Why it matters

The Federal Deposit Insurance Corporation (FDIC) started 2015 by releasing new FAQs for brokered deposits, which address issues such as the definition of a “deposit broker” and when the “primary purpose” exception applies. The FDIC reiterated its view on brokered deposits, stating that they “can be a suitable funding source when properly managed as part of an overall, prudent funding strategy.” However, the agency expressed concern about the overuse and improper management of brokered deposits, particularly when banks use them to fund “unsound or rapid expansion of loan and investment portfolios.” Banks should review the FAQs in light of the updated, broadened scope of the standards to determine whether they are accepting brokered deposits and adjust their policies accordingly.

Detailed discussion

The new FAQs start by addressing what constitutes a “brokered deposit.” Because FDIC regulations define a brokered deposit as “any deposit that is obtained, directly or indirectly, from or through the mediation or assistance of a deposit broker,” the FAQs clarify that one must look to the definition of “deposit broker” in order to determine whether there is a “brokered deposit.” The FAQs state that subject to certain exceptions, the broad definition of deposit broker includes “any person, company or organization engaged in ‘placing deposits’ belonging to others, or ‘facilitating the placement of deposits’ belonging to others, at an insured depository institution.” The FAQs then clarify that as a result of this broad definition, a brokered deposit may be “any deposit accepted by an insured depository institution from or through a third party, such as a person or company or organization other than the owner of the deposit.”

A third party may qualify as a deposit broker even if it receives no fees or other direct compensation, the FDIC said, and fee structure is just one of several factors – such as the nature of the fees, the purported purpose of the fees, and the degree of involvement by the third party in placing the deposits – used when considering the issue.

The regulator also adopted an expansive perspective on what constitutes “facilitating the placement of deposits,” which the FAQs said can include companies that provide marketing for an insured depository institution in exchange for volume-based fees; insurance agents, lawyers, or accountants that refer clients to a bank; and even other banks that are part of a bank network.

For example, where a customer deposits $1 million into his or her institution and the customer’s bank moves $750,000 to three other banks in its network to maximize the deposit insurance limits, the bank acts as a deposit broker, the FDIC explained.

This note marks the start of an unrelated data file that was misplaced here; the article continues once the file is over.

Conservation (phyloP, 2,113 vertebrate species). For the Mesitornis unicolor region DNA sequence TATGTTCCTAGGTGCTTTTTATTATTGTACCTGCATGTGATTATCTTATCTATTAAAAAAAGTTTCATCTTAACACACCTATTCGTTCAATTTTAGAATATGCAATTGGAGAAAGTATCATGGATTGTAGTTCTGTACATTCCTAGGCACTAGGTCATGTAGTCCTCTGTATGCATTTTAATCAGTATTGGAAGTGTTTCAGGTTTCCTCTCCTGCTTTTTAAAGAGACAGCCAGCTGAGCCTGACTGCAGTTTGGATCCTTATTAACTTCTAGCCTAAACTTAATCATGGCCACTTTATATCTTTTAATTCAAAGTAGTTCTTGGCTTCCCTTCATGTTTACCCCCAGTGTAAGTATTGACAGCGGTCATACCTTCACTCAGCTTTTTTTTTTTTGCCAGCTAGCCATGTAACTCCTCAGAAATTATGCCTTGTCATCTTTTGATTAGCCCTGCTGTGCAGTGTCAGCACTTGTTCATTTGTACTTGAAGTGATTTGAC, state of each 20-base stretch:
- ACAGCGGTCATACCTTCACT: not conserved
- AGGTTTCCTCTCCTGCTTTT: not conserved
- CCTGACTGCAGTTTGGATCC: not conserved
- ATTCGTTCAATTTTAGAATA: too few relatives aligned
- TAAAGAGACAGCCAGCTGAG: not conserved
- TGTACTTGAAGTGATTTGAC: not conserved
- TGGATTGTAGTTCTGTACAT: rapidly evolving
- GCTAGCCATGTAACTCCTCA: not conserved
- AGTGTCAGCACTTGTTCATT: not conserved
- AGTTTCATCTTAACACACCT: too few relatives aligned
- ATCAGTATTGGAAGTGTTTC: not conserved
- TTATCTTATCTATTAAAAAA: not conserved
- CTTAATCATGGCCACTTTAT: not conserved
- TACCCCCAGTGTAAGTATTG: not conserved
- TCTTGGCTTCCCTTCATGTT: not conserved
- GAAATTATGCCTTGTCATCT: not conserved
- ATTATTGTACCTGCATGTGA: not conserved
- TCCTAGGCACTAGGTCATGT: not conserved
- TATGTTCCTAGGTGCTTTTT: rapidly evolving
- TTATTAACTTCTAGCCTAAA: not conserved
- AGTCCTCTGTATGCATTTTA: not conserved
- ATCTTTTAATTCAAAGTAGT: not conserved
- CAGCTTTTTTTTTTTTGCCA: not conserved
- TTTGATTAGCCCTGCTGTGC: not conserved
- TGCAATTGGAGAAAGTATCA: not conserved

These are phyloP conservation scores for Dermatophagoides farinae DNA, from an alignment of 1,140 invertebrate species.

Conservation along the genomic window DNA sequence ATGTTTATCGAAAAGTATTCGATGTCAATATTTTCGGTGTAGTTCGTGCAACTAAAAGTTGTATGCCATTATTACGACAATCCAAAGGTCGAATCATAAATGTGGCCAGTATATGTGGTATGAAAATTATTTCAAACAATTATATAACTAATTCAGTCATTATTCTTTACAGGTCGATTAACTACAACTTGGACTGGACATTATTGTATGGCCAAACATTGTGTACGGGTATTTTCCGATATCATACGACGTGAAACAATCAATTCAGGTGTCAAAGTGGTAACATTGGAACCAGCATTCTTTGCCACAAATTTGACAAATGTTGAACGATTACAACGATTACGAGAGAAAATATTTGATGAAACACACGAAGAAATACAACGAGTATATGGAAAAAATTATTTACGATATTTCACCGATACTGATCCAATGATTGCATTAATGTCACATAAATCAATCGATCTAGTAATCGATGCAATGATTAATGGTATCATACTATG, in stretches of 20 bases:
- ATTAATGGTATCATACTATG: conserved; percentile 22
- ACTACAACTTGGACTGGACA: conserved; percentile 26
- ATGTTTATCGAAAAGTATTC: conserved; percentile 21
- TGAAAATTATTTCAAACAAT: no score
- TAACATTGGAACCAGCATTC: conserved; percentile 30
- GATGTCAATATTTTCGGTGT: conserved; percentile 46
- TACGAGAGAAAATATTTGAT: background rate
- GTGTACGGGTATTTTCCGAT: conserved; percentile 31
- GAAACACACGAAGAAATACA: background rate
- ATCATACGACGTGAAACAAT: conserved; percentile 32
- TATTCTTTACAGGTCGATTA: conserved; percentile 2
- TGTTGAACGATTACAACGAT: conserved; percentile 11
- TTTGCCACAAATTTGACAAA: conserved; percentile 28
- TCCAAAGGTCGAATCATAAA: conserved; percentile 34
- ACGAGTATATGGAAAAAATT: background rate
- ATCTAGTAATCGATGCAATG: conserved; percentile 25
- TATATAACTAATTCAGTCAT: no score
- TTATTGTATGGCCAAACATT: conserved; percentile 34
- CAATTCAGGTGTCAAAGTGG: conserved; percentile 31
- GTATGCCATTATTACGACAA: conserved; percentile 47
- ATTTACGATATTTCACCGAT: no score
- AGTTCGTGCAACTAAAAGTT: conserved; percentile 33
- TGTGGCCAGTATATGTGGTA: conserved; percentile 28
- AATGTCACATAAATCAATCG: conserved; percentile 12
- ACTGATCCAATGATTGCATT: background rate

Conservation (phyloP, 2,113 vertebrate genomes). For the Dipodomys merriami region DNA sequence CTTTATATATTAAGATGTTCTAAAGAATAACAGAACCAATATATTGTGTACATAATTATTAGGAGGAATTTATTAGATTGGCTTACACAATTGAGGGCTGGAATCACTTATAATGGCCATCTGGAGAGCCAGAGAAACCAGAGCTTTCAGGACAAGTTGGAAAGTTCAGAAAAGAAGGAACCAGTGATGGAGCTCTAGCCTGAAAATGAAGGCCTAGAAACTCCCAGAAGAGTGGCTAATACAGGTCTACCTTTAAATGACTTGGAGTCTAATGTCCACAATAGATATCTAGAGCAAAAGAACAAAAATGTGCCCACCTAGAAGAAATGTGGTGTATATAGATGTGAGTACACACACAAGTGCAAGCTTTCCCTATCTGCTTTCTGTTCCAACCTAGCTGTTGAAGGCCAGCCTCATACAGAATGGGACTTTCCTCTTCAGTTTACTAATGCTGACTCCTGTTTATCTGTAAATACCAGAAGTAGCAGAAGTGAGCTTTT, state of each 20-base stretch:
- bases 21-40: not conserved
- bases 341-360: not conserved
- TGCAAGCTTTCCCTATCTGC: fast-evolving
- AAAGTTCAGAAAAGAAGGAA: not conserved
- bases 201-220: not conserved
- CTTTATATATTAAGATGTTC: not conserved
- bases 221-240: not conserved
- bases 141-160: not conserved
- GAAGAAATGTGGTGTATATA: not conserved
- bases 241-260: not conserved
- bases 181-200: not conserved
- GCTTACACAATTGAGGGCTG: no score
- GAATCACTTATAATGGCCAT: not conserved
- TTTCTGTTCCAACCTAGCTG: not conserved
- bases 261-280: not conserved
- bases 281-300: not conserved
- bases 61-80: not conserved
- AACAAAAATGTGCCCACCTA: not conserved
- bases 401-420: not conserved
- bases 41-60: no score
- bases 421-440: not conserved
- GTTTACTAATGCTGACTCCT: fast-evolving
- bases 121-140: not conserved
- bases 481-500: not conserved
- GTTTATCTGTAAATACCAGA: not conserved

Several exceptions are delineated in the FAQs, ranging from employees of the insured depository institution that place funds with their employer (although not a contractor or dual employee) to the trustee of a pension or other employee benefit plan handling the plan’s funds.

The “primary purpose” exception to the definition of deposit broker applies to “[a]n agent or nominee whose primary purpose is not the placement of funds with depository institutions.” This exception applies only infrequently, the FDIC said, and typically requires a specific request for a determination by the regulator.

Companies that sell or distribute general-purpose prepaid cards do not fall under the exception, while companies that distribute debit cards with multiple purposes (a debit card that also functions as a college ID card, for example) may be classified as a deposit broker, depending on the specific circumstances. A company that does receive the exemption: a distributor of prepaid cards as part of a rebate program, according to the FAQs.

A deposit is “accepted” when the insured depository institution receives the funds and the renewal or rollover of an account qualifies as an acceptance of deposit. So if an institution ceases to be well capitalized, it must close brokered deposit accounts that never mature or renew or refuse to roll over or renew a brokered CD, the FDIC said.

The FAQs also address interest rate restrictions and how the prevailing rate is calculated for a local market area, as well as the application process to obtain a waiver from the FDIC to accept brokered deposits.

To read the new FAQs issued by the FDIC, click here.